Lipoprotein(a) (Lp(a)) is a circulating molecule consisting of a low-density lipoprotein (LDL) that is linked to a proteine called apolipoproteine (a). The blood levels are associated with coronary atherosclerosis and myocardial infarction, according to 2 new studies.
In one Dr. Sawabe and colleagues conducted a path analysis on the association of Lp(a) levels with coronary atherosclerosis and MI using 1062 autopsy cases. The complex relationship among genotypes, intermediate phenotypes, and final phenotypes can be analyzed by this approach.
The prevalence of severe coronary stenosis increased linearly from 15.0% at Lp(a) levels below 0.05 g/L to 35.3% at Lp(a) levels of 0.30 g/L or more. Similarly, the prevalence of pathological MI increased from 11.3% below 0.05 g/L to 26.6% for levels of 0.30 g/L and higher.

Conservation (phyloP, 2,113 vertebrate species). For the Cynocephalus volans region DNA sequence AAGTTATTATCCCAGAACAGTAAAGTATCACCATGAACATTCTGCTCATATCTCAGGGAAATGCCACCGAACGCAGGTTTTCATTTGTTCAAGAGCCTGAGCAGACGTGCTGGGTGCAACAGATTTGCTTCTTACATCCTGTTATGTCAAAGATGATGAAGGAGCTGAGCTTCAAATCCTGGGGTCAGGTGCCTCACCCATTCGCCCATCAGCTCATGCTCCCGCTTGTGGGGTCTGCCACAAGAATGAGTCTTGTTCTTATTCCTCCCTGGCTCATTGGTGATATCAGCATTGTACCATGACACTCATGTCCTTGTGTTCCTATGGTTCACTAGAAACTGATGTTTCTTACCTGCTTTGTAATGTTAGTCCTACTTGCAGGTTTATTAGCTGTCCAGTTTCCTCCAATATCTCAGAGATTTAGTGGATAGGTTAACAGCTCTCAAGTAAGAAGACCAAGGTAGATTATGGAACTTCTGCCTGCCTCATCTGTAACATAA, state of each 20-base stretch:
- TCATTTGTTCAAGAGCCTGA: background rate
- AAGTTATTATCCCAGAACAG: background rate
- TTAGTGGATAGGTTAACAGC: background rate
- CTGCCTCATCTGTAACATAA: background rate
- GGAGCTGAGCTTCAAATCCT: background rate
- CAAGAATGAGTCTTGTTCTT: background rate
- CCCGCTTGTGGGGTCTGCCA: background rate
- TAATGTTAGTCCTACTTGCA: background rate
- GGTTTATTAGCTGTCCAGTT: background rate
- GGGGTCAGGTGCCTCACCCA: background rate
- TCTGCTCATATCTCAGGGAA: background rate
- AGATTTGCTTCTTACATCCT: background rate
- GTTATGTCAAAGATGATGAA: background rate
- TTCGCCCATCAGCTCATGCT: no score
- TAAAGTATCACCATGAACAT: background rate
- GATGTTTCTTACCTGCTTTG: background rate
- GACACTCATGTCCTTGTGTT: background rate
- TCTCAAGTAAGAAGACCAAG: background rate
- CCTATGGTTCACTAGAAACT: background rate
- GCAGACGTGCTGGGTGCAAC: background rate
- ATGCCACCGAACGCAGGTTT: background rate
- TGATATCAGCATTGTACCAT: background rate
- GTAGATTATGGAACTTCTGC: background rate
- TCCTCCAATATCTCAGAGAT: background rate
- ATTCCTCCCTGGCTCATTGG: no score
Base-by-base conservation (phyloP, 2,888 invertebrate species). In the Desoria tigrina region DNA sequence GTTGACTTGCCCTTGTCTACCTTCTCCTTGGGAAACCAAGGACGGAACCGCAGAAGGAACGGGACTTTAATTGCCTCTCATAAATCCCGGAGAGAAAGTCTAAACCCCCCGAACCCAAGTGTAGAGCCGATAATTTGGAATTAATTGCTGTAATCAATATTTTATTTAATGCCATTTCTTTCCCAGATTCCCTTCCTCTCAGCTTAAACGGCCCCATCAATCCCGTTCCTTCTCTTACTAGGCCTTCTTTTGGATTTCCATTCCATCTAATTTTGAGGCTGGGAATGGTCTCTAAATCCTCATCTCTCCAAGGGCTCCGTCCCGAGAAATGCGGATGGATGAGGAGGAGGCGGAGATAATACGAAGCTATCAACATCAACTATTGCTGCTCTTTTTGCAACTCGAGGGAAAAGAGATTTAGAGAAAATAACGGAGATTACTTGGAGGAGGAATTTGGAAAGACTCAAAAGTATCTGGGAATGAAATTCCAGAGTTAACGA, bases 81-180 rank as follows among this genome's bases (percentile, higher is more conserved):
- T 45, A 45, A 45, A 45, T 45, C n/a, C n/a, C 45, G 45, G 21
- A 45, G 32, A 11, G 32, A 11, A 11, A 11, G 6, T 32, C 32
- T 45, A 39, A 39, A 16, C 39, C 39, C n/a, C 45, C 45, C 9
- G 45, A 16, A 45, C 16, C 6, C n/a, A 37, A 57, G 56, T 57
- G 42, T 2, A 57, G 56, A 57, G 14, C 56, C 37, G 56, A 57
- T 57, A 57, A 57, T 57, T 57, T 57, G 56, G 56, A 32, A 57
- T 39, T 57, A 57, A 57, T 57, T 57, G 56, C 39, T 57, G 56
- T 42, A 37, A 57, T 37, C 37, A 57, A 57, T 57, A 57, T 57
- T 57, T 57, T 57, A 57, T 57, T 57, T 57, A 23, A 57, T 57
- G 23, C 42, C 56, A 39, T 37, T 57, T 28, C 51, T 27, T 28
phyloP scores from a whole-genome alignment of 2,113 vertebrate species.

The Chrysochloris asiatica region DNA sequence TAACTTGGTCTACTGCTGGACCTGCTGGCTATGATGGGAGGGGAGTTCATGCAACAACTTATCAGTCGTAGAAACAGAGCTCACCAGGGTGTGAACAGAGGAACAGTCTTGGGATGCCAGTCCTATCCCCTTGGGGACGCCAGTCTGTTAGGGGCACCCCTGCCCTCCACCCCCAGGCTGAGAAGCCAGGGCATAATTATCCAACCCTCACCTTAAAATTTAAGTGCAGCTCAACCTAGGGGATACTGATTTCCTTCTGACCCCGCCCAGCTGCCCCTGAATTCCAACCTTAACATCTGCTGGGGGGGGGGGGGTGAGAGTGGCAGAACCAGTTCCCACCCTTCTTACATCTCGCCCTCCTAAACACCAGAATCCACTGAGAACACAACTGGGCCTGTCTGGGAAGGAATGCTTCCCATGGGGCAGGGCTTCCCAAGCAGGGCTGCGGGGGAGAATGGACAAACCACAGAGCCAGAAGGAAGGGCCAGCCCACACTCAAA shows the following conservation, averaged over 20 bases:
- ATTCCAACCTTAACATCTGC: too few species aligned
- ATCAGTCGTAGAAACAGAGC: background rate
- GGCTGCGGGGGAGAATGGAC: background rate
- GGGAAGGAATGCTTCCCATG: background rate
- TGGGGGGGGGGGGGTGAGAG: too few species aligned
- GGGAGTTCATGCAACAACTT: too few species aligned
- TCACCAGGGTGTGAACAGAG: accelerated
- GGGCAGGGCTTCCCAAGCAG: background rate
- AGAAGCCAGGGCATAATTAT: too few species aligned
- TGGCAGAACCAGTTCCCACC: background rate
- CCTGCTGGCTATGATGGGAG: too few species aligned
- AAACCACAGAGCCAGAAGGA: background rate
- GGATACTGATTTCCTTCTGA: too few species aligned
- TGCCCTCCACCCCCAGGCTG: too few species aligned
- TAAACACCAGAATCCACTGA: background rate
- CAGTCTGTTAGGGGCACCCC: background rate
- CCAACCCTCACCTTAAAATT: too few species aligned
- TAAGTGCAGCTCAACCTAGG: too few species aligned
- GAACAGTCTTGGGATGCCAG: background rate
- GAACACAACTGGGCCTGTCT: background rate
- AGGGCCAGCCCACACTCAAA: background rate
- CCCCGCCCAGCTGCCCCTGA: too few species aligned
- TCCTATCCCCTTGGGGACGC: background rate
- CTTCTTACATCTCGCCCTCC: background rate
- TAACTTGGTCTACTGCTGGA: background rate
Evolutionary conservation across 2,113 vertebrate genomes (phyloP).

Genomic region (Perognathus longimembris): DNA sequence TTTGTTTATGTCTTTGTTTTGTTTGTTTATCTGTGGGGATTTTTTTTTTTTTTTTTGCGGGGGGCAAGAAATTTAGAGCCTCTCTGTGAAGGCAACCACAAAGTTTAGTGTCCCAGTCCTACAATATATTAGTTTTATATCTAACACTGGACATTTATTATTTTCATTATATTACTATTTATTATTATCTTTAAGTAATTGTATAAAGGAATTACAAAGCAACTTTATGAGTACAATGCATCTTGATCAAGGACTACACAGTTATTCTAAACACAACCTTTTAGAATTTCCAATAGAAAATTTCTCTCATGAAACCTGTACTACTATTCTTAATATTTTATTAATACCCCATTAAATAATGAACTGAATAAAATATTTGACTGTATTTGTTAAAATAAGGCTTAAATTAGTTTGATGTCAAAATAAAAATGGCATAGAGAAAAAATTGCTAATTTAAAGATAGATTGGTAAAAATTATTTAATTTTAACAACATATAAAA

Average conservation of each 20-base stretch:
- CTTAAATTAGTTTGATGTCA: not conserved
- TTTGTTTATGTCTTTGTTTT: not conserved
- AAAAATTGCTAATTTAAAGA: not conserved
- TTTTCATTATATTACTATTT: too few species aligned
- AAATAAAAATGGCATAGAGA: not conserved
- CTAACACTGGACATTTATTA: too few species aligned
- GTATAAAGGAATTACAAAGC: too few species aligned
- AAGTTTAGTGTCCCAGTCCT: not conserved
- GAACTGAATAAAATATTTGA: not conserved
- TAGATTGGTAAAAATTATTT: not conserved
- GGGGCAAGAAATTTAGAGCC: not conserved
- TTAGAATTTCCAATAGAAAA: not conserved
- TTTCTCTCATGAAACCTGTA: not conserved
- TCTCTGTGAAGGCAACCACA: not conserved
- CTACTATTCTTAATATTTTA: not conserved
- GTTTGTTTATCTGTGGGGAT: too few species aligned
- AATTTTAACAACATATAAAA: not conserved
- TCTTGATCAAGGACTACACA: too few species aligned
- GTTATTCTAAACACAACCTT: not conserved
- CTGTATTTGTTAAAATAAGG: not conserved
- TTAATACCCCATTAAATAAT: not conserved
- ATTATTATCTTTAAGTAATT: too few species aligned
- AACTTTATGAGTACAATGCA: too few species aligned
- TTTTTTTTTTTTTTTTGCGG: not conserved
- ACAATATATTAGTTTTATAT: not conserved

In multivariate analysis, elevated Lp(a), hypertension, diabetes, and hypercholesterolemia were independent risk factors for severe coronary stenosis, with the greatest risk coming from elevated Lp(a) levels.
The NEJM study looked for more than 2000 gene variants in 7991 subjects with proven coronary disease and in 7946 control subjects and found a very strong association between 3 different mutations and the disease. But the association between the genotype and the risk of coronary disease was abolished after adjustement to the Lp(a) levels. This confirmed that the protein levels alone explained the pathological findings and that there is indeed a causal role for Lp(a) in cardiovascular disease.
These papers suggest that the measurement of serum Lp(a) level is as necessary as those of LDL cholesterol and HDL cholesterol. If the level of Lp(a) is very high, vigorous control of other risk factors is necessary.
Of approved medecines, Niacin is the only agent know to lower effectively Lp(a) levels but no prospective controlled study exists to prove the clinical usefullness. Nevertheless, the findings will refocus research to Lp(a) levels as a potential therapeutic target.
Source : Heart 2009;95:1997-2002 et New England Journal of Medecine 12/2009.